Here's a sentence I never thought I'd write -- I just saw an opera that wasn't long enough. It was the world premier of Cary John Franklin's Loss of Eden, without a doubt the crowning achievement of Opera Theatre of St. Louis' 2002 schedule.
Loss of Eden is a brisk, emotional opera that clocks in well under two hours.
In that time two couples fall in love, marry, have children and become principals in what both the crime of the century and the trial of the century. One character is murdered and another is executed. At the end both couples' lives are in tatters and a full third of the audience is in tears. Whew!
Almost five years ago Charles MacKay, the general director of OTSL, commissioned composer Franklin and writer Michael Patrick Albano to collaborate on a new opera. "We knew it would take characters of mythic size to withstand the glare of an opera's spotlight, " Albano said recently. They found them in America's first media celebrity couple, aviator Charles Lindbergh and his wife, best selling author Anne Morrow. Opera heroes need a nemesis. The Lindberghs' was immigrant carpenter turned small-time hustler, Bruno Hauptmann, who kidnapped and murdered their baby.
Franklin and Albano produced a fine opera about ambition that spins out of control and ends in tragedy. Ambitious Lindbergh tells his writer wife (it's opera, so he sings), "I want to do the kinds of things writers write about." Ambitious Hauptmann has come to America to get rich. "(Soon)... no one will laugh at me because my shoes are cheap," he sings to his wife. Lindbergh's ambition drove him to risk his life in the transatlantic flight that made him the rich, famous consort of Morrow, daughter of a wealthy and powerful politician. All of which, ironically, put him in the spotlight that made his son Hauptmann's target.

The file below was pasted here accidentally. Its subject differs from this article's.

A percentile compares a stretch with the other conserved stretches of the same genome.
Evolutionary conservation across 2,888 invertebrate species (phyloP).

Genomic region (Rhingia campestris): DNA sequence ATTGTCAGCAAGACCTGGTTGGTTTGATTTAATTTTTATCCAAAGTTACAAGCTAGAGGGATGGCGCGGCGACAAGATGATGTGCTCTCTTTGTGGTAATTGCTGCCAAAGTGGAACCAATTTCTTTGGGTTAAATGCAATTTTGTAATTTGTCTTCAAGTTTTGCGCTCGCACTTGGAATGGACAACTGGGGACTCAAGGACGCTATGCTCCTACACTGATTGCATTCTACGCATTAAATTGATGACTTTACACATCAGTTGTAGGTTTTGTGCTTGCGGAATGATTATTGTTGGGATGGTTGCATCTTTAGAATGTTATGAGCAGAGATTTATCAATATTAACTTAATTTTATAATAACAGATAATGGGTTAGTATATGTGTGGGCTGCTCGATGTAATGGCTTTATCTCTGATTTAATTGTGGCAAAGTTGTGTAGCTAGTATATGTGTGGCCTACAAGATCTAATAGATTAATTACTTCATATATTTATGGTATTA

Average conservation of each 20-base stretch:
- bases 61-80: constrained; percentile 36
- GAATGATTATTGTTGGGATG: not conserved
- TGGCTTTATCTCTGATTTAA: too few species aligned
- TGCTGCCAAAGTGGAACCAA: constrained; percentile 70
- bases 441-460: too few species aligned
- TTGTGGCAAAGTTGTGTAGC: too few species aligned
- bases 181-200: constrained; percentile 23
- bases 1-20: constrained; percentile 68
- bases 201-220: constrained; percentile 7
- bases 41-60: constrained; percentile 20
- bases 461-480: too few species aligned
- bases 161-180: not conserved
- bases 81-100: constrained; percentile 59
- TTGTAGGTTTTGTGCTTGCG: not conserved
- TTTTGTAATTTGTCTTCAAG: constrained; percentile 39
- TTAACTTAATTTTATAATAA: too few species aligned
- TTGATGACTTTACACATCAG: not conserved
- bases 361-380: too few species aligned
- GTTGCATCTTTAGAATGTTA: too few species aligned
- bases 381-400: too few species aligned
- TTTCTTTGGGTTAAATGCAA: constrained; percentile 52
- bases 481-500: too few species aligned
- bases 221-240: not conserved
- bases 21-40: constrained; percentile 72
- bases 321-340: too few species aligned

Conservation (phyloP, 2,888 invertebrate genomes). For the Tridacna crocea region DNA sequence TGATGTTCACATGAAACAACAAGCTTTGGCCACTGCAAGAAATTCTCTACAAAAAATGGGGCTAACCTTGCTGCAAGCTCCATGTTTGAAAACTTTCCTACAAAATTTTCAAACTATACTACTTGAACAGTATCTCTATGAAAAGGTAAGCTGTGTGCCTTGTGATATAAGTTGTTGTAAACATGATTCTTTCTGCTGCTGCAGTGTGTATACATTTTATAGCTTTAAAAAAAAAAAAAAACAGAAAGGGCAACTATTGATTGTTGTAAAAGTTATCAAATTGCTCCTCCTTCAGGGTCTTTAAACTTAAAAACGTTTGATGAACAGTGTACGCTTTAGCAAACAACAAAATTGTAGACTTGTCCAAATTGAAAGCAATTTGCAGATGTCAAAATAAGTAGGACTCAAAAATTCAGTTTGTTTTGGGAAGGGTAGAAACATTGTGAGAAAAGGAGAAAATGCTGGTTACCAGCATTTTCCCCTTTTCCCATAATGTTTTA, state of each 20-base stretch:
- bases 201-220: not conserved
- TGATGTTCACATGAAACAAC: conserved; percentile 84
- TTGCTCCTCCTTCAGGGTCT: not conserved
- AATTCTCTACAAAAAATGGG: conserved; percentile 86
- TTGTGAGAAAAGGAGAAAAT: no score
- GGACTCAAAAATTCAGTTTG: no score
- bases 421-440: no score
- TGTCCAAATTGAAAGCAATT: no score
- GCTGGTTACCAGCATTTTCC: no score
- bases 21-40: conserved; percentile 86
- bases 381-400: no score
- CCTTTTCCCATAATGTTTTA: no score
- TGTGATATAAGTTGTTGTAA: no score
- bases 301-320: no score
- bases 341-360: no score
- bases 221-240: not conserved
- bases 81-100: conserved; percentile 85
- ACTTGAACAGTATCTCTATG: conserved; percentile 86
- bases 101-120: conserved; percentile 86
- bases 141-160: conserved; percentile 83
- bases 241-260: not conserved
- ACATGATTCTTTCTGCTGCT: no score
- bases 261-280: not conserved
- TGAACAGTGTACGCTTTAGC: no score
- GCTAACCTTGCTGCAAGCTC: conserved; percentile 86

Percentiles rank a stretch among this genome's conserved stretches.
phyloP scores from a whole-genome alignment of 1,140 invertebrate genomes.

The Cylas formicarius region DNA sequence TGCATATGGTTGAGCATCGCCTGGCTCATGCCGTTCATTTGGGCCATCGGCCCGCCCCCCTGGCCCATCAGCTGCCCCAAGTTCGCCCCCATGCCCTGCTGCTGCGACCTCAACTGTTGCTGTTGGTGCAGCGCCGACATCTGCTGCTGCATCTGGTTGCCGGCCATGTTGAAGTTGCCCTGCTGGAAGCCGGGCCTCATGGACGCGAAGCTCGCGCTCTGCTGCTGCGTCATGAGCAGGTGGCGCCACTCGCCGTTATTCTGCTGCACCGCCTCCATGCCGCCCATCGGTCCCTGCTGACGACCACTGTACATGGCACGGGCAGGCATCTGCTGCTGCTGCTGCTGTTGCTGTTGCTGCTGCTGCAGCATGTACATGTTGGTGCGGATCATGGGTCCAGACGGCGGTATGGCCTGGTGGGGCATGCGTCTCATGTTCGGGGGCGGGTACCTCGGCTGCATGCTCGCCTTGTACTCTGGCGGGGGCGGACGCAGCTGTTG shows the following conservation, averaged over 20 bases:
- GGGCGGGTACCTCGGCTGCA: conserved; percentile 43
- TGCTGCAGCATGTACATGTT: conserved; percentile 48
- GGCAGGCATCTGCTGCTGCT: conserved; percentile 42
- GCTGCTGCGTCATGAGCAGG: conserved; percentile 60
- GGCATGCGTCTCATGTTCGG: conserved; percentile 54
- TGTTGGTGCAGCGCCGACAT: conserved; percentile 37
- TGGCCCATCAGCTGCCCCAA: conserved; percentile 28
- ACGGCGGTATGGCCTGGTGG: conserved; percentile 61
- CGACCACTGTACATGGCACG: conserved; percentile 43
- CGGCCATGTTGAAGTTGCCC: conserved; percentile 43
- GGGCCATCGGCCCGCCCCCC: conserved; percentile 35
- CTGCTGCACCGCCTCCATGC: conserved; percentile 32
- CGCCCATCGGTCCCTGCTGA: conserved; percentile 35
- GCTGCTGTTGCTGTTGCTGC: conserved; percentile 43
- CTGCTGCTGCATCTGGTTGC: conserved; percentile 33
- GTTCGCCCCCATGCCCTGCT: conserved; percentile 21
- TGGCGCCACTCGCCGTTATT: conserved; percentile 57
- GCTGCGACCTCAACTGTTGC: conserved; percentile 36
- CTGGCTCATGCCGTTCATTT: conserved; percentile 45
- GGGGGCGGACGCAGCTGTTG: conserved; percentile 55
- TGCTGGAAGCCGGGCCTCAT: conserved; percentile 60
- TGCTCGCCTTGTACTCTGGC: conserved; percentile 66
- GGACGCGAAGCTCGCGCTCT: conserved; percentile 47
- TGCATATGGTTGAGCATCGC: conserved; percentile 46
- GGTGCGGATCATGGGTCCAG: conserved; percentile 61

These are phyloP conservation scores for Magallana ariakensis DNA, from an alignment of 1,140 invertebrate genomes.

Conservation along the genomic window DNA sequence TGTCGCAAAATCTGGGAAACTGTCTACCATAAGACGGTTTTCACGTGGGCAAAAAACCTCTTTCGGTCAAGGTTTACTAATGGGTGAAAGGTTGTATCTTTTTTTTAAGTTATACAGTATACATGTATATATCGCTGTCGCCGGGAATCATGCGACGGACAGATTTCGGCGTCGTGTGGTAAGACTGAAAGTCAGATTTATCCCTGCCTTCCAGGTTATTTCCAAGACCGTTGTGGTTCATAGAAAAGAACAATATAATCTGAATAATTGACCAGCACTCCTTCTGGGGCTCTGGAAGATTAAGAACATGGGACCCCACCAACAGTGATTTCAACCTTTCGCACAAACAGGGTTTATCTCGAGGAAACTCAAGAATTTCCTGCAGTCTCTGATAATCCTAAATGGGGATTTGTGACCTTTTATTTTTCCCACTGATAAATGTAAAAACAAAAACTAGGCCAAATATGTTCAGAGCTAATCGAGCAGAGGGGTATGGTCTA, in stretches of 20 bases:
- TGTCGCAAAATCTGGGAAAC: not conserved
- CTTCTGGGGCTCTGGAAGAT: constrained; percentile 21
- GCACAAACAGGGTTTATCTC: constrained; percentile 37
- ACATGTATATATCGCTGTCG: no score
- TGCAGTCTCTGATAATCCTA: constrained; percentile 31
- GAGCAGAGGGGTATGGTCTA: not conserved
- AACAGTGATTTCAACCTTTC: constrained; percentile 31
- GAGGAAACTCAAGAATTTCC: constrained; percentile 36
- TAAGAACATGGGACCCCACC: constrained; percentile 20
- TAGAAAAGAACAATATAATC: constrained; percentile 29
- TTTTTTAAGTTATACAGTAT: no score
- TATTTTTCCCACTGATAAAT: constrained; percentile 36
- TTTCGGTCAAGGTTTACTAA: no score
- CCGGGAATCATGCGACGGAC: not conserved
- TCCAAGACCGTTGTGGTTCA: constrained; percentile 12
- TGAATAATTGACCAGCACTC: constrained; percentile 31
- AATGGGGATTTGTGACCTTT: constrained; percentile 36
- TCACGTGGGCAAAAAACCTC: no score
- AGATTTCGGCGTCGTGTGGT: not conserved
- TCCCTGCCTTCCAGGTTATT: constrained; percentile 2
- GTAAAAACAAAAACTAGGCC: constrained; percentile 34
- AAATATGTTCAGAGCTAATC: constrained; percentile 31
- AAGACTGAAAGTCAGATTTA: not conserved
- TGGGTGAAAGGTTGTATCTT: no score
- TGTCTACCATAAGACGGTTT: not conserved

This is a new opera, but the music is not of the scary, dissonant modern variety. Most of it is dramatic and pretty. "I'm a tonal composer. That's my language and I'm comfortable in it, "Franklin declared in a pre-performance discussion. He's been the chorus master at OTSL for 15 years. During that time Franklin's been steeped in opera history and achieved intimacy with the tricks of the great composers whose music he's taught here. He admits to copping a rhythmic device from Verdi and acknowledges the influences of Benjamin Britten and his teacher Dominick Argento. I hear a lot of Gershwin in the score to Loss of Eden, too.
While he doesn't take many musical risks, Franklin does sample from everyone's plate to create the mood of the 1930s. He underlines the conflict between modern Bruno and his very traditional wife by juxtaposing an old German folk song and a Kurt Weil-style fox-trot at their wedding. At the Lindbergh's wedding a trio is sung in the vibratoless "radio style" of '30s pop-jazz singers, the Boswell Sisters. Franklin calls it " ...a deconstructed Charleston."
While Albano's pithy, almost epigrammatic libretto offers no traditional arias, the four main characters do plenty of singing. Each has moments of reflection that float through the show like little thought balloons. The couples get several lovely duets. In a deeply moving trio, the Lindberghs and Anna Hauptmann sing a verse from an Emily Dickinson poem. The musical high point of the evening is a stunningly beautiful octet sung by a crowd of cops, reporters and family retainers at an overwhelmed Mrs. Lindbergh as they question her about the kidnapping.
All four main singers perform wonderfully, but Ann Panagulias, as Mrs. Hauptmann, steals the show. A top-notch singer and an even better actress, her extraordinary talent imbues her character with rich humanity and pathos.
The staging is crisp. Most scenes last only four or five minutes. The lighting and costumes go from light to heavy as the tragedy deepens. The orchestra is sharp.
If only it had lasted longer.